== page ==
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Never Speak Nor Sing: 1. Story Notes
Note on Notes:
I am not a fan of author's notes. I very rarely write them, and do not expect people to read them. The notes below may be of interest to some, but not all. If you do not wish to read the entirety of my ramblings, look only at these two points:
1) The story follows a composite of Silmarillion canon, HoME, ideas that Tolkien abandoned, and other aspects that are entirely made up by me to fill in areas that Tolkien never touched. I do not call the story a true AU (though I know most people will), but it is certainly not canon in the way that Tolkien presented it. The world is notably darker than what is presented in the Silmarillion. This is Arda Very Marred.
2) I use both (North) Sindarin and Quenya/Quendya words and phrases in this story. Wherever relevant, they are translated at the bottom of the chapter. Both Sindarin and Quenya versions of character names are used as well. For an explanation on how/why/when Elvish words are used, see the "Note on Languages" below. For a table of Sindarin-Quenya name equivalents, see "Note on Names".
Note on Story:
As mentioned above, this is a darkly themed story. The setting is bleak, and the characters are grumpy, quarrelsome, spiteful, cruel, arrogant, and a variety of other unpleasant adjectives besides. OOC? Perhaps, and I know some readers will think so. But the Elves of the Silmarillion did lie, steal, fight, discriminate, kidnap, covet, attempt rape, betray, murder, and so on. And in Tolkien's early drafts, they were far worse. At this point in their history, they were not the wise and kind beings represented in LotR. They were young, angry, and irrational. In LotR, Elrond is approximately 6500 years old and has gained more life experience and knowledge than one can imagine. In this story, Fingon is in his late 200s and has lived the majority of his life in trouble-free Valinor. A favourable comparison of their behaviour is impossible.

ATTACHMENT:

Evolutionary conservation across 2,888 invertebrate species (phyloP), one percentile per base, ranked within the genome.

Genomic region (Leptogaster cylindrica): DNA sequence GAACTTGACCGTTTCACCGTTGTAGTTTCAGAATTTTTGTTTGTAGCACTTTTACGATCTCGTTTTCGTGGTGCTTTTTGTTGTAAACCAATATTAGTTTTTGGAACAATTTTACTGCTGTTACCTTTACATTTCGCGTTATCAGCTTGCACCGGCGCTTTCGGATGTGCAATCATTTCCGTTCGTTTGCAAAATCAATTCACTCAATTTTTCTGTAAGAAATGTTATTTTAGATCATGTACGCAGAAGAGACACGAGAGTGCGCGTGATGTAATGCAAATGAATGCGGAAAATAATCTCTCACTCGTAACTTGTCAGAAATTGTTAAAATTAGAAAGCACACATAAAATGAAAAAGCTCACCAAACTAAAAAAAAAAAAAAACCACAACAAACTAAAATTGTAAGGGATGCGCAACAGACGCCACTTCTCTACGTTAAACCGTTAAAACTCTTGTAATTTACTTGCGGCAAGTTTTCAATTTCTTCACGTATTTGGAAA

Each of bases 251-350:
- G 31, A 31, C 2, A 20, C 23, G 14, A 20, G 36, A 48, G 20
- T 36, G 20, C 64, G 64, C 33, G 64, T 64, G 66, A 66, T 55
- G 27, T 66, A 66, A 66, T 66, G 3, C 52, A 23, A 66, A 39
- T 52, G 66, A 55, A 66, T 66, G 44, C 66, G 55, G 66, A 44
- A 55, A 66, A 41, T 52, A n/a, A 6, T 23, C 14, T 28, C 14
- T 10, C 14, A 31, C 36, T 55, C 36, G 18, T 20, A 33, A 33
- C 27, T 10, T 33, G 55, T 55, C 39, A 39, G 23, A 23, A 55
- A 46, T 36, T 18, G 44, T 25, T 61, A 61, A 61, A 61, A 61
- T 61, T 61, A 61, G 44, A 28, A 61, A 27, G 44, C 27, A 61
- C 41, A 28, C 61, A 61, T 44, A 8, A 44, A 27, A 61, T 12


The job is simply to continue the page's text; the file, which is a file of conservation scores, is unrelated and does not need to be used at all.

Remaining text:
Characters aside, the more canonical aspects of this story follow a patchwork of ideas from both Silmarillion and HoME. Here, Fingolfin's sister did not go with him into exile. Finrod did marry Amárië in Valinor. The timeline for crossing the Helcaraxë has been condensed. Most importantly, Glorfindel of Gondolin is not the same person as the Glorfindel of Rivendell (as Rúmil of Tirion and Rúmil of Lórien are not the same person). One day, I will write an essay outlining exactly why I believe there are two distinct Glorfindels, but for now I will leave it here: as far as this story goes, they are two separate characters. This is the story of Glorfindel of Rivendell in the First Age.
Glorfindel is forty-three when the story begins. This places him at the approximate size and emotional maturity of a human sixteen-year-old.
Note on Languages:
Elvish languages are used here in a few specific situations. Mainly, to differentiate between the speaking of Sindarin and Quenya. Because this story focuses predominantly on Quenya speakers at the beginning of the First Age, the "understood" language of speech through most of the story is Quenya. Occasionally, while characters are understood to be speaking Quenya, something will be said in Sindarin. In this case, actual Sindarin is used, and will be translated at the end of the chapter or in the story text. The rule also goes for the reverse situation, where Sindarin is the understood language and Quenya words need to be emphasised.
Elvish words also appear in cases where there is no English equivalent (words like "Silmaril"), or where the word is being used as a replacement for a proper name (Glorfindel calls his mother "Amma", because as far as he is concerned, this is her name).
Finally, they appear as place names or cultural/racial names. Fingon, speaking Quenya, would say "Hisilómë" rather than the Sindarin "Hithlum". Oropher says "Golodhren" rather than "Noldorin". Here is a table for those unfamiliar with the Quenya-Sindarin equivalents:
QUENYA NORTH SINDARIN
Eldarin Edhelren (this is what the Sindar call their language: Elvish)
I have specified North Sindarin here because it differs slightly from the regular dialect, most obviously in consonant clusters. North Sindarin words such as "minto" and "edhelren" become "minno" and "edhellen" in Third Age Sindarin. Even the name "Glorfindel" is much more easily considered North Sindarin; regularly, "Glorfinnel" would make more sense. Luckily, "Glorfindel" fits perfectly into the timeframe and location of this story.
On top of the North Sindarin, Glorfindel also speaks a different dialect of Quenya. His Vanyarin speech (properly called Quendya) has a few slight differences from the Noldorin variety. It contains the sounds TH and Z where Noldorin Quenya does not, and uses the letter D diferently. Where Fingon would say "Sindarin" and "Teleri", Glorfindel would say "Thindarin" and "Telezi".
All Elvish translations and inventions were done by me, which means I get to claim full responsibility for any errors.
Note on Names:
As with the words and places, names are used according to which language is understood as spoken, but (for the most part) only in dialogue. Through most of the narrative, the more common Sindarin versions are used. Quick reference table, including OCs:
Fingolfin (Finwë) Nolofinwë
Other names (Anairë, Artanis, Amárië, etc.) are only ever given in one language.
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